Monday, January 21, 2019

Leadership Tangipahoa studies local social service programs

Leadership Tangipahoa studies local social service programs
Posted: Jan 3, 2019
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On Tuesday, December 18, 2018, the Leadership Tangipahoa Class of 2019 met for another incredible day learning about our parish. Our day was centered on Social Services and the amazing services they provide our community. This day showcased our community’s compassion and heart for helping those in need.

The first stop of the day was at the Council on Aging where we were greeted by Ms. Sheila and then Ms. Beverly Brazil who is the Hammond Area Supervisor. She explained how they have 5 senior centers in Tangipahoa Parish and serve the seniors a hot lunch daily for, if they have it, only one dollar. The Hammond center opens up at 8:00AM and serves breakfast and coffee to clients who begin arriving around 8:30AM by bus, which is provided by the Council on Aging. They also offer fun classes throughout the week such as; knitting, computer, exercise, book club and their most popular, bingo! They deliver meals to homes through the Meals on Wheels program. Ms. Beverly keyed in on how important it is for the senior citizens to have a place to socialize and find a warm meal. She also mentioned some even find their soulmate there!

Next we went to Options and were welcome by Ms. Carrie Mercke and their CEO Ms. Sylvia Bush. Ms. Sylvia has been with Options for almost 40 years and her passion for their cause was still so evident. She explained to us that Options’ mission is to help people with disabilities live and work in the community. Options started in the 1970’s by parents with children with disabilities like their founder, Mary Pirosko, whose son has a disability. Ms. Pirosko was on the local radio for many years. We also learned that Robin Roberts, who attended Southeastern and is now an anchor on Good Morning America, worked at the radio station with Ms. Pirosko and became a big supporter of Options. Besides their main campus, they have four community homes in the parish; two female and two male with people living in each that need 24/7 assistance. One of things that make options so special is that, besides their staff of over 300, they even employ some of the clients that they serve. Some work in the Options Garden Center, Fabulous Finds, the Weaving Studio, the Second Line Bead Recycling and Sales, and they even have a cleaning and lawn service. They also offer transportation with their many buses that are on the all throughout the day. All of the services provided is made possible through 80% federal and state funding, and the rest is through grants, donations, and more.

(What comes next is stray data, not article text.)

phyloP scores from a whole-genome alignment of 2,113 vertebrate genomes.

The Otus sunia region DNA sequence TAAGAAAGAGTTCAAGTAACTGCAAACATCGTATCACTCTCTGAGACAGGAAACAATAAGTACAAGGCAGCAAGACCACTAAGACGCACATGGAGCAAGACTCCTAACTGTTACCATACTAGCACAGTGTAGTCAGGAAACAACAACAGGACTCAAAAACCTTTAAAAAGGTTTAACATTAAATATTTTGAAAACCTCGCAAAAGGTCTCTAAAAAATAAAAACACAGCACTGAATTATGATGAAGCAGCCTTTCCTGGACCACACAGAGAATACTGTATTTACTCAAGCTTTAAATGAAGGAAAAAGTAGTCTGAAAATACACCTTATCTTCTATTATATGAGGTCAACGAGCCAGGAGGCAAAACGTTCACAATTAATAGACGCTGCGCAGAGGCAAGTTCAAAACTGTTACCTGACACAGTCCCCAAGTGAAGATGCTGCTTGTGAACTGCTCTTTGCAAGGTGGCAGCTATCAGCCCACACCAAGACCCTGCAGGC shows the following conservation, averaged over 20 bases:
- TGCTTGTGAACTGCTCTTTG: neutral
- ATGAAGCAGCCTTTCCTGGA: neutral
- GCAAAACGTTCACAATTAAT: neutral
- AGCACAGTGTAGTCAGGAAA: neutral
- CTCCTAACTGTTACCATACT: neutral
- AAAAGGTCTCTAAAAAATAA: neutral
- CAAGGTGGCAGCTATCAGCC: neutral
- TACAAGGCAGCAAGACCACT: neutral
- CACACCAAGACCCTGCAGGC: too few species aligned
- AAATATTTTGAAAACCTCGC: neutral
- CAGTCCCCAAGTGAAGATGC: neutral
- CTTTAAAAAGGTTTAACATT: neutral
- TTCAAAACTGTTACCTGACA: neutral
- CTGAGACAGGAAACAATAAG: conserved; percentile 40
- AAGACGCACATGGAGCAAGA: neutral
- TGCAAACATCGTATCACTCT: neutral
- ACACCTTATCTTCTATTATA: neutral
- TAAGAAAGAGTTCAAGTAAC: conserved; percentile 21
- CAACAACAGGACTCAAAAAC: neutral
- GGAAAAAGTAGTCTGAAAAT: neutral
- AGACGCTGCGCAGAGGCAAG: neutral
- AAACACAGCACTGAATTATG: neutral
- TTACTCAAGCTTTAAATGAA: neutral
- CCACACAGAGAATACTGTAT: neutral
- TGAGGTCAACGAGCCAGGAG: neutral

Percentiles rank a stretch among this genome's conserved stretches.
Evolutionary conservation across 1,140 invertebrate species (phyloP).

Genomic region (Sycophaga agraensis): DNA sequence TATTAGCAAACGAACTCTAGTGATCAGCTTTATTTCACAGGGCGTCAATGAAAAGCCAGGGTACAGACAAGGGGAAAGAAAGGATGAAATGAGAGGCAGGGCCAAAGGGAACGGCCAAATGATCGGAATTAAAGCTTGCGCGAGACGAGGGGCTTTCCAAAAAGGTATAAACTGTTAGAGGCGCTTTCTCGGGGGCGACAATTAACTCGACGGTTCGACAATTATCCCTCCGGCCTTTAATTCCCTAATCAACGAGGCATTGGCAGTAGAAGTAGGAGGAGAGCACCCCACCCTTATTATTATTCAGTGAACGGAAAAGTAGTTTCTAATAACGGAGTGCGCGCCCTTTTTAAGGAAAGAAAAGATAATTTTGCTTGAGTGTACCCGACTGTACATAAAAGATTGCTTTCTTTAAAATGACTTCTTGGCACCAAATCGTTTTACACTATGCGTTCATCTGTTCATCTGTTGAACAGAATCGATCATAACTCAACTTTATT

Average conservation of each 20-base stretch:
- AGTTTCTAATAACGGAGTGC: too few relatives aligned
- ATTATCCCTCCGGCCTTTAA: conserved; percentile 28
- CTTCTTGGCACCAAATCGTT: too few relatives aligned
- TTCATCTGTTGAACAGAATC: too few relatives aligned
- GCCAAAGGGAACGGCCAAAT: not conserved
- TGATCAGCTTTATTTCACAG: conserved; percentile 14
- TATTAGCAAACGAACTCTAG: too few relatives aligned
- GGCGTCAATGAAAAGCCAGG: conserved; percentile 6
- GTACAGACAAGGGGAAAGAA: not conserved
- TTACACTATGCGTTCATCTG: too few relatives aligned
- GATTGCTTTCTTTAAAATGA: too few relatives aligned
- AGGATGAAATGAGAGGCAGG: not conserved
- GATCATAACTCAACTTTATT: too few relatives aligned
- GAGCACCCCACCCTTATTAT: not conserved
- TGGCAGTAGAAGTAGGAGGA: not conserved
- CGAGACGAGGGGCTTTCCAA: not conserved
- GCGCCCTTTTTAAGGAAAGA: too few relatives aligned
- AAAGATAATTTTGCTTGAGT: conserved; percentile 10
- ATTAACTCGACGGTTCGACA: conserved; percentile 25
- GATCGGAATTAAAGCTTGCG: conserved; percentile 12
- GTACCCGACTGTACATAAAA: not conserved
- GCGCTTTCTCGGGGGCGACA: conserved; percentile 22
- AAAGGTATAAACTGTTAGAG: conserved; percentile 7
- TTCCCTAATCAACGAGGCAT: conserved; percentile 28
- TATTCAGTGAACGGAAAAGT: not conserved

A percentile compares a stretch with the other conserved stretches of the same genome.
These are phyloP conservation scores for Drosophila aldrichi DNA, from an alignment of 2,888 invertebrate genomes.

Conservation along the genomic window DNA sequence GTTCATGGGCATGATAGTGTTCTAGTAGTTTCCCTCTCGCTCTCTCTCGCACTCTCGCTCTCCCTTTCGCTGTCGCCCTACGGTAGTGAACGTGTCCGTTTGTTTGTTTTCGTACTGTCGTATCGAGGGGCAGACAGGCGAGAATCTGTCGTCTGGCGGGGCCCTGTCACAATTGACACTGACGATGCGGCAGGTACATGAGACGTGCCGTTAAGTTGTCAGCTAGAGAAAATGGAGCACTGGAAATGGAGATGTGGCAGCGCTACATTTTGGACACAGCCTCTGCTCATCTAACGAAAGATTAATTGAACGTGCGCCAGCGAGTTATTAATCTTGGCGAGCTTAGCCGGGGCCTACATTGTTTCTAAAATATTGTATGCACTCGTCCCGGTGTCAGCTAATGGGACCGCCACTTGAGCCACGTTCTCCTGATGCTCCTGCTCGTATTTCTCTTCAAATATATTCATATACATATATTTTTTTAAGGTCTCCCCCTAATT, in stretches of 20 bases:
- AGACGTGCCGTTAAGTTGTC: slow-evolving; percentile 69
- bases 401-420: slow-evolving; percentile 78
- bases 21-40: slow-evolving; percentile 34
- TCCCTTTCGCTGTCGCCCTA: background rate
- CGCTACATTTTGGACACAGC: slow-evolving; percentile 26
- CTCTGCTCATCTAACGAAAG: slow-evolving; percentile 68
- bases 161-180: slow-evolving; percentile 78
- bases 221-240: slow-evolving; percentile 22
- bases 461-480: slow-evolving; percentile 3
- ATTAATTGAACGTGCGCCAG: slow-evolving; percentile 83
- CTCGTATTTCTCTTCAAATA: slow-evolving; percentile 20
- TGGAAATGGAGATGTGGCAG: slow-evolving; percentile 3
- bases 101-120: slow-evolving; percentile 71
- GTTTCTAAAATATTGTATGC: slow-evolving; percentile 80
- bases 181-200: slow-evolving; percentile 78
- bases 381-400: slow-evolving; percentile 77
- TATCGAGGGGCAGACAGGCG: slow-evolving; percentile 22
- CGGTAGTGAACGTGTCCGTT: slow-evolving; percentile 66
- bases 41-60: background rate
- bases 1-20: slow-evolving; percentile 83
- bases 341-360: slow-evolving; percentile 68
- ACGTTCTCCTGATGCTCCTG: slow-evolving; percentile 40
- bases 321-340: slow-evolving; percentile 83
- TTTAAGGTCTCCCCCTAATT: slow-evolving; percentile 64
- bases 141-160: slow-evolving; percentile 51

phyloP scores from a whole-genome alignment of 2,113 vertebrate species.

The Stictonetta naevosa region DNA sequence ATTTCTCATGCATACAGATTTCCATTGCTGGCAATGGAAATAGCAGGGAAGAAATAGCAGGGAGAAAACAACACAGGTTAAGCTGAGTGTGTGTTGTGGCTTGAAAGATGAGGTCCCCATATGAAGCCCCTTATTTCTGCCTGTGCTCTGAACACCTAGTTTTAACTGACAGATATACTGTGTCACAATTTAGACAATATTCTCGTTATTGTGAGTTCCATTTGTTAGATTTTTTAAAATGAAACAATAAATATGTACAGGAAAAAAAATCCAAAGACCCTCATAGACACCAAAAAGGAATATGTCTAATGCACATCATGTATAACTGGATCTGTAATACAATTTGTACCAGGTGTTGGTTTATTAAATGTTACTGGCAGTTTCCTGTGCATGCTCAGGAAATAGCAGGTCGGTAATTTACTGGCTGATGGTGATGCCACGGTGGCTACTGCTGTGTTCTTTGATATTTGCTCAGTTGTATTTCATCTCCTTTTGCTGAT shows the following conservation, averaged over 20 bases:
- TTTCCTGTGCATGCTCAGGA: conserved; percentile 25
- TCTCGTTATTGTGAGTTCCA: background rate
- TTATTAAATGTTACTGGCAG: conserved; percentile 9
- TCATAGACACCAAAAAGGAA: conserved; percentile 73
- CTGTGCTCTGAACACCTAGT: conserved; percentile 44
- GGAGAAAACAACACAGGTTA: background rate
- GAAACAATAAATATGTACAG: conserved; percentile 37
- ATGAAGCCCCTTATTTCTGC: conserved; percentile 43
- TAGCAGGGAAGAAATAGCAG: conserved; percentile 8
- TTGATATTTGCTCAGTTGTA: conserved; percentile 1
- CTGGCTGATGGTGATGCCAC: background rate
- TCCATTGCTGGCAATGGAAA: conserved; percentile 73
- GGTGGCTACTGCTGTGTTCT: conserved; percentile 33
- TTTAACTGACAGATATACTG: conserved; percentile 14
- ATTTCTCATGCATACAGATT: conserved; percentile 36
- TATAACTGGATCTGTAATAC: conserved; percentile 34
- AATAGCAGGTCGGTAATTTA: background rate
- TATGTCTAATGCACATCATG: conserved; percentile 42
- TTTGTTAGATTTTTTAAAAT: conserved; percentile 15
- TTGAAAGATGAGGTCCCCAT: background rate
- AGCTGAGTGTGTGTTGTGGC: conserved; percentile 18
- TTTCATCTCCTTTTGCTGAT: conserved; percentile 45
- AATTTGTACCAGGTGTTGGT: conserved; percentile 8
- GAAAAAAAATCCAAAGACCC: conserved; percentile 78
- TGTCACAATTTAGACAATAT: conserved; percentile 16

With lunch on our minds, we then arrived at Our Daily Bread (ODB), which is a non-profit food bank whose goal is to alleviate hunger in Tangipahoa Parish in an organized and cost effective manner. John Hair, who is the Executive Director of ODB, explained to us that they bring in 1.5 million pounds of food annually: 1 million is from Second Harvester and the rest is through local drop offs. Through their efforts they help around 2,000 families and provide about 3,000 hot meals a month. Mr. John mentioned about 33 percent of all food from a food box is thrown away so they have started empowering clients to “shop” for their groceries. ODB has 30 pantries throughout the parish and they have over 400 volunteers that they are connected with. Most of them are from local churches and other various companies, groups and organizations. Mr. John and his team had a desire to help others was inspiring and contagious!

While at Our Daily Bread we had the opportunity to help the volunteers that were there. With our hair nets on, many of us helped wash dishes, helped prepare food, and serve food to the community. After serving we were able to eat and connect with the people that rely on the free meals they get from ODB. It was a humbling experience to hear their stories and to see how grateful they are for the free hot meals that ODB provides.